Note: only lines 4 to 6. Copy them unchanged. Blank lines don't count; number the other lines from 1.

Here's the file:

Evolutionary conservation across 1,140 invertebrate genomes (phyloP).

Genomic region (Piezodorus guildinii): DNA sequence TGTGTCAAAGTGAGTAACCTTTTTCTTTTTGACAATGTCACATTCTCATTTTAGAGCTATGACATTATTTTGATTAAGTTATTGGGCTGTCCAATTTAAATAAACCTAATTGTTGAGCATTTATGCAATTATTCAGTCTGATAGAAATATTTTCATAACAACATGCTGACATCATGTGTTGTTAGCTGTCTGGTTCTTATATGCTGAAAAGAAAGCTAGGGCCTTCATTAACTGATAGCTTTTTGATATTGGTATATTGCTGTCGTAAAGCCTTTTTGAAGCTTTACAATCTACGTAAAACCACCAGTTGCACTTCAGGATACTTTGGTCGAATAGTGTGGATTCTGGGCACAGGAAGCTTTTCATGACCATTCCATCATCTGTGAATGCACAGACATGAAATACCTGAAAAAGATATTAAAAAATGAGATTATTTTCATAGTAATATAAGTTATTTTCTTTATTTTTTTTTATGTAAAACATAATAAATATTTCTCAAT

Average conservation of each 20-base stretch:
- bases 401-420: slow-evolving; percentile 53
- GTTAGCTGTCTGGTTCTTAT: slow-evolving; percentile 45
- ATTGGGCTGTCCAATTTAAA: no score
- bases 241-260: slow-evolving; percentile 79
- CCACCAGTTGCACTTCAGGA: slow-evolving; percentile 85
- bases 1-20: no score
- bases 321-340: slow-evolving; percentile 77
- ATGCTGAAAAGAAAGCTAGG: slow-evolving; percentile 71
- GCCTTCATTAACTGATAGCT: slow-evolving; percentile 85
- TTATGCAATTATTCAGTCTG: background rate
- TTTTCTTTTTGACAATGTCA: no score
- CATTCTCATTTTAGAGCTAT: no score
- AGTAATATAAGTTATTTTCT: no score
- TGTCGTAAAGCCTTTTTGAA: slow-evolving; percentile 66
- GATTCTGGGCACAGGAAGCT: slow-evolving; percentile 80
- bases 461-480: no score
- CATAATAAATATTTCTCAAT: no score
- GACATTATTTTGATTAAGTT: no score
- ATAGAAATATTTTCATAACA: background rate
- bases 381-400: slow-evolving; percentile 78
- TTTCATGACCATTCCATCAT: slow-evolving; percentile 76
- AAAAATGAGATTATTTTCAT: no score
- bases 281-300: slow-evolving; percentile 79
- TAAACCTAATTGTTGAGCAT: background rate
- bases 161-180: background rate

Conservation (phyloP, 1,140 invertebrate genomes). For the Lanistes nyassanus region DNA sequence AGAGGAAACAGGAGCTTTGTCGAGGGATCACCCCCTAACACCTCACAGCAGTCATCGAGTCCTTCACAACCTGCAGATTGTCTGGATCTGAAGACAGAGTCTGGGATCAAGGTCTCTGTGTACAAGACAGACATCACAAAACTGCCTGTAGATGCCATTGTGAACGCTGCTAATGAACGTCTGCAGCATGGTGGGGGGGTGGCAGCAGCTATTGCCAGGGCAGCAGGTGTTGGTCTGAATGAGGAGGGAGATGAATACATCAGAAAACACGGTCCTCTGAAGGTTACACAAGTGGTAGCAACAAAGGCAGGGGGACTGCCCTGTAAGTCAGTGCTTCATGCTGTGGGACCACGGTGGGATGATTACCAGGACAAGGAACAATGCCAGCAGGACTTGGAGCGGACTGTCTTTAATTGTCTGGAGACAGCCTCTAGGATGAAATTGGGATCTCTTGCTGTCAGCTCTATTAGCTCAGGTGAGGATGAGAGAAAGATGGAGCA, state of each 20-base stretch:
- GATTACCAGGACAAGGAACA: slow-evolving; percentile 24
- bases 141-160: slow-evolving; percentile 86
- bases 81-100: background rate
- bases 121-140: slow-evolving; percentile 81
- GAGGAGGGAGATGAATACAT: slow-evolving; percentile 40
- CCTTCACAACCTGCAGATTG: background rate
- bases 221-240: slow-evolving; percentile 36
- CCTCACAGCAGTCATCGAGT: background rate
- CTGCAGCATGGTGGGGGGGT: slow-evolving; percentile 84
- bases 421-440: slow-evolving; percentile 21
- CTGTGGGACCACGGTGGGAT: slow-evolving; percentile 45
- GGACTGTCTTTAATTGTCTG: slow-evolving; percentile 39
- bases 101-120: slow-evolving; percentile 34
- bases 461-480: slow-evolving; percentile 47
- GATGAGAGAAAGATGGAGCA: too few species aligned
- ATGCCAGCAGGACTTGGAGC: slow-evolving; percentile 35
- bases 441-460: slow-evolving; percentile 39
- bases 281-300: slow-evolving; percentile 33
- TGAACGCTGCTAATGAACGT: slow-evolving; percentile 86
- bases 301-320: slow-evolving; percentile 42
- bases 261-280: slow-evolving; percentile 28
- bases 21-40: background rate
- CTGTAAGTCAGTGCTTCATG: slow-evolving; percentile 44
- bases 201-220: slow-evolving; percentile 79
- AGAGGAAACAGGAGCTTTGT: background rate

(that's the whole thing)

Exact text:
- bases 401-420: slow-evolving; percentile 53
- GTTAGCTGTCTGGTTCTTAT: slow-evolving; percentile 45
- ATTGGGCTGTCCAATTTAAA: no score